I think there must be something about typing a command about never that feels validating, self-affirming. Telling people what they’ll either have better sense than to do anyway, or who will pay no attention and will do it anyway.

And the fact is, it could as easily be said in ways people might listen to because it wasn’t so offensive and presumptuously downtalking. How about, “Sure would be a big bummer for a person to get his hair caught in that fanbelt.” Something along those lines.

About the only response I can think of appropriate to the NEVER command is “NEVER say NEVER!”

Old Jules
====================================================
Hi folks, Jeanne here.  That was from the unpublished drafts files…although it’s still possible that it was published and I just didn’t find it. So if it sounds familiar, let me know and I’ll be more careful pulling things out this way. There are 945 published posts on this blog, so I suppose you could just hit “random” and find something entertaining.

Fact is, Old Jules has an unstable phone line right now and can’t keep a connection long enough for the internet. It’s difficult to talk to him for more than a few minutes, although the breaks in the connection get fairly predictable. There’s a lot of repeating and frustration involved with a five minute conversation. But he did approve my putting up this old draft and an update.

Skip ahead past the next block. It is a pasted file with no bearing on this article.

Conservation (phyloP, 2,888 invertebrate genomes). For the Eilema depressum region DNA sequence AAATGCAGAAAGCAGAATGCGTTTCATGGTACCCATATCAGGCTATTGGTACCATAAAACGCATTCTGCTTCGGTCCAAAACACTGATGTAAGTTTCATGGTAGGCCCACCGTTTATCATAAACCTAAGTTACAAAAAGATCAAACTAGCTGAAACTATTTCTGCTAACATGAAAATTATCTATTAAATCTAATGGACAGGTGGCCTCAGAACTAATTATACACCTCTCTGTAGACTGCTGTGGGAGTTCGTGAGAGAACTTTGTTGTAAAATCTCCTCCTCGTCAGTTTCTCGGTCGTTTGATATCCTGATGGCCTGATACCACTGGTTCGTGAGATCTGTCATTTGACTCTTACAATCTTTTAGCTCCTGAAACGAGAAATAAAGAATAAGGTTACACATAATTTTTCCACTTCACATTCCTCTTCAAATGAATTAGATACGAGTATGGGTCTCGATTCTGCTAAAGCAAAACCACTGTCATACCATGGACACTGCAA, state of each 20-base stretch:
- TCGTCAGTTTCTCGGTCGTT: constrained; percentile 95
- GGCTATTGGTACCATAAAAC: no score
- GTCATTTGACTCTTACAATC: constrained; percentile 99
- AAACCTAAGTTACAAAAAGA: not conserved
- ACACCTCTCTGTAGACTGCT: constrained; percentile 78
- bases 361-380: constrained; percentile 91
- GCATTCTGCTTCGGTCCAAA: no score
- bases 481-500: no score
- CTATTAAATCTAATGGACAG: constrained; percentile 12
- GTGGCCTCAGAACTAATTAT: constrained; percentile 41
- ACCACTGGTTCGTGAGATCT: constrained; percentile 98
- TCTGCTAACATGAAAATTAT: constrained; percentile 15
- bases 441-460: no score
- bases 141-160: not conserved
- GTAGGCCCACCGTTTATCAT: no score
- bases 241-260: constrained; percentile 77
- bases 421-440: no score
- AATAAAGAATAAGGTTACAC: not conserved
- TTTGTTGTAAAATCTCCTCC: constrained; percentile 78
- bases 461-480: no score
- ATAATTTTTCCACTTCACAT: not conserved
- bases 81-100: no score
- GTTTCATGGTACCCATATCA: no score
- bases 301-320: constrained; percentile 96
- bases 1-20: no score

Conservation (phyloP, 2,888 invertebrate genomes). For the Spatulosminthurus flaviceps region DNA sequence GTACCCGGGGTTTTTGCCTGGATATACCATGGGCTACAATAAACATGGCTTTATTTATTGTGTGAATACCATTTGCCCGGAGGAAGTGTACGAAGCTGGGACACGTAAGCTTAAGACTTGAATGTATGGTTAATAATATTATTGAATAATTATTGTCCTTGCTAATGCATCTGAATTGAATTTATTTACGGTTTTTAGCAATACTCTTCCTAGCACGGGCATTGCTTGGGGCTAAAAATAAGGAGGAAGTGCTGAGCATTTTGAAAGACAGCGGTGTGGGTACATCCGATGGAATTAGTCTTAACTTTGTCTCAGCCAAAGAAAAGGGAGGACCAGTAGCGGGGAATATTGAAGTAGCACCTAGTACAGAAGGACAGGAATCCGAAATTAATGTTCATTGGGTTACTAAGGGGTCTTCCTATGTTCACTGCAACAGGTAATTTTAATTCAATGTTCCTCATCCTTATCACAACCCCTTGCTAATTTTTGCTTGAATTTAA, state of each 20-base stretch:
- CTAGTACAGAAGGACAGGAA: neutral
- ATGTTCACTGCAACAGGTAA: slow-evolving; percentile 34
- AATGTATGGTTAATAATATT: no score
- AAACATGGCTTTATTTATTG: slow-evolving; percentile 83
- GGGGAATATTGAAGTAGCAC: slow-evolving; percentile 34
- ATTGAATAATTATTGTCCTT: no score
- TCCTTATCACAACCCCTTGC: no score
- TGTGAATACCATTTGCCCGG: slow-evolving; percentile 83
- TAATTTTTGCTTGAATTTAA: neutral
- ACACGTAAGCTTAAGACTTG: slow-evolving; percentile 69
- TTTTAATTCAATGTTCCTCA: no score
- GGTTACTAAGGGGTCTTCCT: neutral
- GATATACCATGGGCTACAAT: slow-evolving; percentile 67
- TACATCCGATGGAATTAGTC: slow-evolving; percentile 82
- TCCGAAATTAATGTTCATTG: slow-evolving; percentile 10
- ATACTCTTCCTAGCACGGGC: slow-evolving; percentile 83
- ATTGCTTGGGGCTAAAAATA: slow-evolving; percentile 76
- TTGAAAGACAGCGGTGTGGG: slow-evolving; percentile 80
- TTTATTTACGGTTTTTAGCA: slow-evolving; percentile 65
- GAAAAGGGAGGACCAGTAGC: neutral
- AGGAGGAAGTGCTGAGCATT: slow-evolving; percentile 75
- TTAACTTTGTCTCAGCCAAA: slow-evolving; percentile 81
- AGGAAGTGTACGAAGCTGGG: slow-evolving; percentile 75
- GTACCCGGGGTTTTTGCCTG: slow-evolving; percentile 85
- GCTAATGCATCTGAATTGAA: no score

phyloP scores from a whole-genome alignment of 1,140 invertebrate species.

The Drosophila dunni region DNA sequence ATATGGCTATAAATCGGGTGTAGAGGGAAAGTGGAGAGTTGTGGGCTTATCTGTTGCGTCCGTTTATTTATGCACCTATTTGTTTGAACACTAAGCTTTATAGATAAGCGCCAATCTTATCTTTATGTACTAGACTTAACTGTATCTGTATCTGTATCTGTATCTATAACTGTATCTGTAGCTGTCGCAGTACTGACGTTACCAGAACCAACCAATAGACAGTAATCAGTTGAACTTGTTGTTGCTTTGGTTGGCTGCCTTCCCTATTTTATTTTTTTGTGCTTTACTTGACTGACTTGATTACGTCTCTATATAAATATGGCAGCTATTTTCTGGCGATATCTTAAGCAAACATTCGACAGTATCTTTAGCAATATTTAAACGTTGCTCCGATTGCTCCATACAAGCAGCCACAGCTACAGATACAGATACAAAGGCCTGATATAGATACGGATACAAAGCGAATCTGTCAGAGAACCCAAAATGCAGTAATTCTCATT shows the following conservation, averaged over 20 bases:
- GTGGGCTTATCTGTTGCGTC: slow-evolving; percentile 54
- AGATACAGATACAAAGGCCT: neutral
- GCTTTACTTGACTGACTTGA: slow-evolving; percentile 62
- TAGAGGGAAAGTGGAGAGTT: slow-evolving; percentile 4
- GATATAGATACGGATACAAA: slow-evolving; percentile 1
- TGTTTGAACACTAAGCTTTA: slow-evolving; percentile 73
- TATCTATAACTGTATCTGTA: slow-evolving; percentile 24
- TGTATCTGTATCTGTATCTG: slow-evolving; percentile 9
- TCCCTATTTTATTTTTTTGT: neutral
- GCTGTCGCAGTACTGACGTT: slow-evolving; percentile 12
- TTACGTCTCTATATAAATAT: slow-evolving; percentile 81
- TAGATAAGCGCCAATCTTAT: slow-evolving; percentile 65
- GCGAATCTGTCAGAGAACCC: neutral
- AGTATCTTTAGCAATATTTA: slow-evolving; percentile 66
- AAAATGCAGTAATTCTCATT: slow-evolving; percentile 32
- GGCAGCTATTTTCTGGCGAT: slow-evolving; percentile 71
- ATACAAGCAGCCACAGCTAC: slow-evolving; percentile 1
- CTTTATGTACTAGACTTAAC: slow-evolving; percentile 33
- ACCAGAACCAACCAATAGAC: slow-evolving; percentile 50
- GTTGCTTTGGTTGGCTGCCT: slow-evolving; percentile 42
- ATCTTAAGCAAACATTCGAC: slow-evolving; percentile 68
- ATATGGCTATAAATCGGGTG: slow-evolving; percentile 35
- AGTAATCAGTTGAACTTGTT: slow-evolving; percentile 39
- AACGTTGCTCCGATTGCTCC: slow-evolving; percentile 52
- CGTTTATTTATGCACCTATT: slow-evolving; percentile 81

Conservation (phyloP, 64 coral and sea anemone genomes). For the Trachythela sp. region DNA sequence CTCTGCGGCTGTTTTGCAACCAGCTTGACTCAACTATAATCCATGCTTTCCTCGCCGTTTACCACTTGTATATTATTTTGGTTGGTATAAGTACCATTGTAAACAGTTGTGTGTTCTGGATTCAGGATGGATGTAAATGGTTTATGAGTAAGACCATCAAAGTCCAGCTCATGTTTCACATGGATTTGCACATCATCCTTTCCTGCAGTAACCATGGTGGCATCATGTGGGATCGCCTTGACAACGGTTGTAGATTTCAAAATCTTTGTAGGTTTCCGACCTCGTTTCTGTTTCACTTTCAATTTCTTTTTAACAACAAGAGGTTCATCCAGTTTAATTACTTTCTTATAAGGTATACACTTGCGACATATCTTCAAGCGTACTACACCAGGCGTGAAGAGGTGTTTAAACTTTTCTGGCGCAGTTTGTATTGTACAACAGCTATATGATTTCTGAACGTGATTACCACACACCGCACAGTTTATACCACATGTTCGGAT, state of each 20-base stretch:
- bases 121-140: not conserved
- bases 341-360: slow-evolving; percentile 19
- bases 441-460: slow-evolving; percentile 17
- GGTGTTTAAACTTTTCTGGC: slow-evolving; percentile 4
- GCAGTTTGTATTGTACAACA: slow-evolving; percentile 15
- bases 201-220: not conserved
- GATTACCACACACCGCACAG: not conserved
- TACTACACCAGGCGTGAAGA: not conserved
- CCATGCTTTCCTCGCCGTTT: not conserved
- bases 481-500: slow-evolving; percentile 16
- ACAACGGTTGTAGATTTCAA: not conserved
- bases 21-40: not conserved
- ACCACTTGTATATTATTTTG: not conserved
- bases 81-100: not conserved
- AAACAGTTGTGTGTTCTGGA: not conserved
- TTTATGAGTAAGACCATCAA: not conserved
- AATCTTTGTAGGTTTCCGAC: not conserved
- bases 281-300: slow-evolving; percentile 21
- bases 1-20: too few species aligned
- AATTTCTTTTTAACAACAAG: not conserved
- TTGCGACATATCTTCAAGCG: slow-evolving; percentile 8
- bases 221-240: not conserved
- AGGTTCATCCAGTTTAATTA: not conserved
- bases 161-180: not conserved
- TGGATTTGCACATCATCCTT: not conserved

Yes, but how is he, you ask.  Well…he’s not in the hospital. He sounds real good.  He’s got almost zero energy.  Drinking Caisse’s tea. Blood oxygen level normal. Blood pressure fluctuating. Reading a lot, generally staying warm and fed. Trying not to get dehydrated or winded. Although he’s isolated, Gale and his neighbor check on him from time to time and some others of us call him frequently and freak out (me)  if for some reason he doesn’t answer the phone (usually it’s on the charger).
I suspect it was pneumonia that caused things to deteriorate to the point where he went to the hospital. While treating him for that, they found other stuff to alert him about, and he’s tackling those in order of importance as he sees it.
A couple of us are standing by to take care of the cats if he decides to, or needs to, go back in for the rest of the recommended testing. Gale is out of town on a fairly frequent basis, so we are trying to make sure some satisfactory solution is found for them. I would just drive down there and get them, but 800 miles doesn’t allow for him to get them back easily when things settle down, so that’s not the first choice.